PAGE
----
GEOL 106 (Jan 7-31).docx

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Department
Geological Sciences and Geological Engineering
Course
GEOL 106
Professor
John Hanes
Semester
Winter

Description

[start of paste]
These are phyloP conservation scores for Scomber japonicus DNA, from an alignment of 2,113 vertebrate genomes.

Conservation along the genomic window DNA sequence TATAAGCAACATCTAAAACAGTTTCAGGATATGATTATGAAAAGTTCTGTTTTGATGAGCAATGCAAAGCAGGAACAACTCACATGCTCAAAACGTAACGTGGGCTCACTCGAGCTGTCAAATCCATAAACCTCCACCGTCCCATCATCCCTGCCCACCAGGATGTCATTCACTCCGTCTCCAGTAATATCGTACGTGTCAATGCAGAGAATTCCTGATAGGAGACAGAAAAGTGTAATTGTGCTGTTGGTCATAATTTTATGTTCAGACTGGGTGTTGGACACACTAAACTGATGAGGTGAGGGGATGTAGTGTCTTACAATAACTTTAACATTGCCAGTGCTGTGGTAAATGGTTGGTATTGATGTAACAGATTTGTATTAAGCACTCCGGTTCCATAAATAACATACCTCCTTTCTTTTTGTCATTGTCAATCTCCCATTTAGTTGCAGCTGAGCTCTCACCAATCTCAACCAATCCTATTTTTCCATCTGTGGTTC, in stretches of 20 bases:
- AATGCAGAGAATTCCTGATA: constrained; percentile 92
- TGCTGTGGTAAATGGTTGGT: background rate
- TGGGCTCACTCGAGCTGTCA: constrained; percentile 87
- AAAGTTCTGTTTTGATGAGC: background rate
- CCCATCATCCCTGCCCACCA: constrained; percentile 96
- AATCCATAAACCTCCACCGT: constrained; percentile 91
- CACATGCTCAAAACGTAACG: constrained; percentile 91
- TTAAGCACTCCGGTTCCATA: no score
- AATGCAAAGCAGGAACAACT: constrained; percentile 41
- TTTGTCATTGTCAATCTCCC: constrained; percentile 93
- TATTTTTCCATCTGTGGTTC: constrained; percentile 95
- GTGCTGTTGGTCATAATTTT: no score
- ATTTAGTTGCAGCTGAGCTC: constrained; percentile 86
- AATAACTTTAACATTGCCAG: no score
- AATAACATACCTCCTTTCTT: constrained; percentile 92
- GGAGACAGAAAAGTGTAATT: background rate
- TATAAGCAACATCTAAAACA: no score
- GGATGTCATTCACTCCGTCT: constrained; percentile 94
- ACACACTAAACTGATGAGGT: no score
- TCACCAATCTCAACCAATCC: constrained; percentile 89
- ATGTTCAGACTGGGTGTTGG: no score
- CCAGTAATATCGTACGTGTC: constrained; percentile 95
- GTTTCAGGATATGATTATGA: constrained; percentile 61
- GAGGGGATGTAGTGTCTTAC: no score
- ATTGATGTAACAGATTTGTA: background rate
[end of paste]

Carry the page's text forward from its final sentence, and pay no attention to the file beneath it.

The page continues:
GEOL 106- Jan 7, 2013 The Dynamic Earth and the relationship between humankind and our ever changing planet Goals of GEOL 106 To help you ask the following questions and to find answers to them 1) what causes natural and anthropogenic hazards, disasters and catastrophes? 2) how do we minimize/maximize the risks associated with hazards, disasters and catastrophes? 3) how does an understanding of geology allow us to answer questions 1) and 2) Why has there been an increase in the impact of natural hazard events • increased population growth in general (and in the zones that are more disaster prone) (now at over 7 billion) • increased use of natural resources o humans can jump up and hit "nature" in the face o oil sands mining o Tanker-Train Derailment (New Brunswick, Jan 7, 2014) o the story of the Aral sea (nearly drained fro irrigating the land for cotton farming, exposed dry seabed to wind, pesticides in mud were blown toward the cities, became a hazard area)  big bodies of water have a moderating effect on nearby climate (Aral sea extended the cotton growing season, as the sea shrank, the cotton growing season shortened) Jan 9, 2013 • how do we manage the risks that these "natural" and anthropogenic (human created) hazards pose? o "Once a photograph of the Earth taken from outside is available ... a new idea as powerful as any in history will be let loose" Fred Hoyle (astronomer) o --> changes how we think of ourselves, when earth was seen as something so fragile from space, we realize that we have to take better care of it  increase in environmental laws, increased awareness o "it is so incredibly impressive when you look back at our planet from out there in space and you realize so forcibly that it's a closed system- that it... " (?) • 2007 = 50 year anniversary of Sputnik - Oct 4, 1957- first human made object that went into space • "the world changes as we learn to see it in new ways and the way we see the world depends on how we use it" from "hand END Technology and the Limits of Nature (1993) by David Ruthenberg • "Only one Earth- the care and maintenance of a small planet " (now the earth is seen as small and limited vs huge and vast from the early explorers) • "we made all the way to the moon to finally discover the Earth" William AAnders (1968) • view of the earth from space led to increased awareness of the fragility of the earth and the need to better understand it • the president of the USA commissioned a study of the earth system o --> what do we need to know in order to live in concert with this fragile earth? o scientific writings about "managing planet earth" "our previous planet- why saving the environment will be the next century's biggest challenge" o the "pearl" model of the earth --> it's valuable but fragile, needs to be kept in a protective shell The goal of the solid earth sciences (will be on handout) • to understand the past, present, and future behaviour of the whole earth system . From the environment where life evolves on the surface in the interaction between the crust and its fluid envelopes (atmosphere and hydrosphere) o we need to understand what's happening not only on the surface The objectives associated with this goal a) understand the processes involved in the global earth system- with particular attention to the linkages and interactions between its parts b) Earth system science - the earth system is a set of interacting subsystems • can't separate and isolate things like science tends to do, but have to look at how everything interacts • new approach to the stuyd of our planet is referred to as earth system science. Its practitioners strive to understand how the world works on a glbal scale by describing how it's parts and their interactions evolved, how they function today and how they may be expected to funciton in both the near and distant future • in this light, the earth system is seen as a set of interacting subsystems characterized by processes that vary Earth systems Engineering: The world as Human Artifact - by Brad Allenby • "manage the earth's complex systems and their dynamics is the next great challenge for the engineering profession" • Allenby claims that: humans have been engineering/ managing the earth since the start of the human race • claims that have been conducting earth system engineering (ESE) from the start of the human race How do we study the past? • study tree rings --> cut down a tree and expose the growth rings; each year a new growth ring is formed on the outside surface o thickness of ring can tell us about climate conditions --> thick = good growing season with lots of rainfall and ideal temperatures, thin = drought/dry year, scar from forest fire o can extract a plug sample from the tree bark to avoid cutting down the tree • look at ice cores from ice sheets - Greenland ice sheet o every year a pile of snow builds up, dust in the atmosphere gets trapped in the snow o annual ice layers build up, older ones at the bottom, youngest ones on the top surface o drill a hole down into the ice sheet to extract an ice core and study the layers o winter has darker layers because wind blows in more dust vs lighter layers formed in summer o can study the amount of lead concentration in the ice (ie. significant spike from the industrial revolution)  even 2000 years ago, Romans were smelting lead and were unknowingly affecting/engineering the earth  study of lead contamination in the ice cores from the ice sheets in Greenland  fire - burn off the land to grow crops • burning of vegetation releases CO2 into the atmosphere (greenhouse gas) Scale of earth system engineering/management "the earth is increasingly a product of human engineering" Brad Allenby We can certainly see the increase by simple observation (qualitatively) We can also quantitatively measure the increase • ex. how much material do humans move compared to the rest of natural processes? • human movement- ie. metal production, mining, oil, gas, rock; agriculture (measuring how much produce is grown) How do you measure the amount moved by other natural processes • measure sediment carried by rivers to the sea • humans move 4 TIMES AS MUCH AS OTHER NATURAL PROCESSES Jan 10, 2014 Chapter 1: pages 2-11 • introduction • 1.1 why studying natural hazards is Important • 1.2 Magnitude and frequency of hazardous events • 1.3 rule of time in understanding hazards pages 19-27 • 1.5 fundamental concepts for understanding natural concepts for understanding natural pressures hazards • 1.6 many hazards provide natural service function • 1.7 climate change and natural hazards We can QUANTITIVELY MEAUSRE THE INCREASE • ex. how much carbon dioxide have humans added to the atmosphere? • from coal production: ever since the industrial revolution there's been a significant growth • companies have to tell the government how much coal is being mined • coal = mainly carbon (C) • burn it with oxygen (O ) 2 • produces carbon dioxide (CO ) 2hich is a GREENHOUSE GAS --> gas warms the atmosphere, increase of global temperature) 1) measure it directly day after day (collect bottles of gas and measure how much CO i2 in the gas (ppm)) • we've only been doing this since the 1950's • Charles Keeling began measuring it at the top of Manua Loa volcano (Hawaii) 2) to go back farther in time, measure CO2 in air bubbles trapped in ice sheets in Antarctic and Greenland glaciers • this take us back to over 400 000 years ago • the levels of CO2 had a constant (roughly) plateau until the industrial revolution (humans made such a huge impact on the environment) How doe past ESE compare to future ESE? 2 main differences 1) SCALE : in past, was more local, less global 2) INTENT: in past, effects were unintended and unanticipated The first automobile --> lead to many negative environmental and health effects another example: Thomas Midgely "had more impact on the atmosphere than any other single organism in earth history" • in 1921, Midgley invented leaded gasoline (tetra-ethyl lead) o was used in white paint, had toxic effects on babies that chewed on paint in their cribs --> negative heath effects (lead poisoning and neurological damage) so lead was eventually banned • in 1930-31 Midgley invented Freon to be used in refrigerators o the first of the CFCs: chlorofluorcarbons --> breaks down OZONE in the upper atmosphere which protects the earth from the sun's UV rays Species Extinctions since 1800 --> ever since the 1900s, there's been an exponential number of species extinctions (a negative result of human impact) "The earth, as it now exists, is a human artifact" "It reflects the (frequently unintended and unconscious, but nonetheless real) design of a single species" - Allenby Why has there been such a dramatic increase in the impact of humans on the earth system? • exponential POPULATION GROWTH • advances in our TECHNOOGICAL CAPABILITY to make an impact on the environment o exponential increase in total amount of earth moved by humans o exponential increase of world oil consumption (even more rapid growth than world population)  in USA from 1900-2000, population grew 3.6 times, energy use went up 10 times • demand for increased HUMAN LEVEL OF AFFLUENCE o our rate of material production has been greater than our rate of population growth --> therefore our average level of affluence has gone up In the Allenby paper, he mainly discusses the "big picture" issues • But I would argue that ANYTHING THAT ANY OF US DOES IS EARTH-SYSTEMS ENGINEERING/MANAGEMENT • "when I hear the sigh and rustle of my young woodlands, planted with my own hands, then I know that I have some slight share in controlling the climate" - Anton Chekhov (1899) - Russian playwright o plants consume carbon dioxide and release oxygen as a waste by-product • Earth-system Engineering/Management credo: THINK GLOBALLY ACT LOCALLY --> everything you do has an impact on the earth • "there are no passengers on spaceship earth, we are all crew members" Marshall McLuham (1911-1980) Canadian philosopher of communication theory • "if the success or failure of the planet and of human beings depended on how I am and what I do, how would I be? What would I do?" R Buckminster Fuller - discovered the geodesic dome (very lightweight and strong structure) THERE IS GOOD MANAGEMENT AND BAD MANAGEMENT --> which will we choose? so Allenby calls for CONSCIOUS, CONTROLLED management/engineering or earth systems • Allenby: the question "to what end are humans engineering, or should humans engineer, the earth" o is a MORAL one, not a technical one! o we can do it, but should we? and if yes, to what extent? towards what end? • "the issue, then, is not whether we should begin Earth System engineering, because we have been doing it for a long time, albeit unintentionally. The issue is where we will assume the ethical responsibility to do ESE rationally an responsibly" • --> MORAL AND ETHICAL RESPONSBILTY In managing earth systems, THERE IS AN ETHICAL DIMENSION • you need to define your DESIRED ENDPOINTS • ie. you need to know where you are going • is the ultimate endpoint SUSTAINABILITY? (to not run out of resources) SUSTAINABLE DEVELOPEMNT • development that meets the needs of the present without compromising the ability of future generations to meet their own needs -(our common future, world commission on environment and development - WCED 1987) "The sight of the immense masses of timber passing my window every morning constantly suggests to my mind the absolute necessity there is for looking into the future of this great trade. We are recklessly destroying the timber of Canada and there is scarcely a possibility of replacing it. " - Sir John A Macdonald 1815-1891 IS THIS SUSTAINABLE? • do you ecological footprint at www.myfootprint.org • how many earths would it take to support the whole population at your level of affluence? Jan 14, 2014 Is sustainability enough? --> no! Martini glass of the world --> 85% of the wealth (richest fifth, 1% of the wealth (poorest wealth) What is a suitable ethical framework for earth-systems engineering? • SUSTAINABILITY AND EQUITY (are equally as important) • "the wealth of the world's 300 wealthiest individuals is equal to the combined annual incomes of 41% of the human population" United Nations Development Programme (UNDP) 2000 report University of BC conservation biologist: "This is not rocket science. It way more complicated than that" "Minimizing the RISK and scale of unplanned or undesirable perturbations in such systems is an obvious ESE objective" -Allenby --> RISK MANAGEMENT EARTH-SYSTEM MANAGEMENT/ENGINEERING IS ALL ABOUT RISK ANALYSIS AND RISK MANAGEMENT • how to MITIGATE (geological) HAZARDS • ie. minimize damage and loss of life/injuries (similar approach used for ALL types of risks) • ie. earthquakes caused hundreds of thousands of deaths (we will do a detailed case study) Earthquake risk analysis and risk management • The government of Ontario proposes to build a nuclear power plant on Lake Ontario shore just west of Kingston • our task: carry out a risk analysis and risk management study, for the government, focused on SEISMIC RISH (ie. earthquake risk) we need to look at the GENERALAPPROACH to Risk analysis and risk management • we carry this out in order to minimize damage from hazards, disasters, and catastrophes • HAZARD: something which might cause harm to people (death, injury, property damage) o ie. avalanche, landslide o there are landslide on Mars: is there a hazard from Martian landslides? --> yes! there's human property (rovers and vehicles) on mars-- > if they get damaged, costs more money that could be allocated to other human resources • there are both "NATURAL" HAZARDS and ANTHROPOGENIC (human induced) HAZARD o ie. car crashes o both kinds are often intertwined (ie. ice storm + car crashes) We need to distinguish HAZARD from RESOURCE • RESOURCE: something that is useful to us • HAZARD: something which may cause harm to people (death, injury, property damage) • Water as a resource: to drink, wash, hydroelectricity • water as a hazard: flooding, drought o when the amount of a resource is below or above the "DAMAGE THRESHOLD", that resource becomes a hazard o ie. too much precipitation --> flooding hazard, too little precipitation --> drought hazard o "all substances are poison, there is none which is not a poison. The right dose differentiates a poison from a remedy" - Paracelsus o poison --> hazard, Remedy --> resource • "sewer" gas: Hydrogen sulphide o poison: when concentrations are too high, can be deadly o remedy: can help relax the blood vessels and help regulate blood pressure What's the hazard? • mosquitoes carrying malaria can kill millions of people • to kill mosquitoes, DDT was used but was then banned in most countries because of health risks • DDT- a hazard or resource? is DDT Africa's last hope to controlling deaths controlled by malaria? Hazard vs Resource • how do you decide what the DAMAGE THRESHOLD is? o partly by empirical observations and scientific studies o ultimately by societal "preferences" (ie. choices) Consider "POLLUTION" = HAZARD • the very notion of POLLUTION is culturally dependent- we define what is or is not "pollution" • note: over time, there may be changes n human tolerance/sensitivity to the hazard o damage thresholds may change over time note also the consequences of SYNERGY • snowfall in Kingston: skiing, recreation as a resource • wind turbines as a resource to generate energy • but SNOW + WIND = BLIZZARD --> HAZARD, WIND + WATER = MONSOON • each own its own might be a "resource" and no problem --> but together, they might produce a hazard Jan 16, 2014 Readings: chapter 2- Earthquakes Let's imagine a particular geographic location with a fixed human population and infrastructure (buildings/roads/hospitals/police force/ambulance/ emergency crew) ie. Kingston • let's imagine that we experience a hazard "event" (ie. we go past the damage threshold) • a flood event happens what are the 3 main factors that control how severe the hazard event is? • 1) ABSOLUTE AMOUNT (intensity): ie. how much water is there o how much higher or lower than the hazard threshold • 2) DURATION OF TINE: how long do we stay in the hazard zone o the longer it lasts for, the more damage can occur • 3) RATE OF CHANGE: how rapidly the hazard zone is reached o if the hazard zone is reached in a very short amount of time, not enough time to adjust to the change and respond Hazard event: LOSSES AND GAINS • after a hazard event, there are both losses and gains o some people lose (property damage, financial loss, loss of power) o some people gain (gave more business to restaurants, people selling candles/flashlights/energy generators, tree cutting companies When does a HAZARD EVENT become a DISASTER? a CATASTROPHE? Why is the distinction important? What are the factors that decide that? • POPULATION: the number of people killed/ injured • AMOUNT OF PROPERTY LOSS • AREA AFFECTED (geographic scale) • GEOGRAPHIC AREA INFRASTRUCTURE AFFECTED: resources/industrial areas • RELIEF PREPAREDNESS • group verses individual • reconstruction time • societal reaction Why is the distinction important? 1. governmental/world aid 2. historical perspective - how often do really big events happen? TRUISM IN DISASTERS "the poor lose their lives while the rich lose their money" • 90% of the deaths are in the less industrialized countries • 75% of economic damage is in the more industrialized countries o IC have the wealth to build more stable buildings, but cost a lot more to rebuild it What type of hazard event is responsible, on average, for the MOST DEATHS? • CIVIL STRIFE (ie. wars, wars over resources/land) • drought • earthquakes/volcanoes • storms/floods • other (ie. epidemic) How big a problem is a particular hazard? • ie. how RISKY is it to be exposed to that hazard? • for a particular location • what is the RISK to humans from that hazard? o RISK: (the probability of the hazard occurring) x (the severity of the consequences if the hazard happens) o risk = P x S H H • ie. risk of bumping toe o pH= 1/2, SH= 1 so ri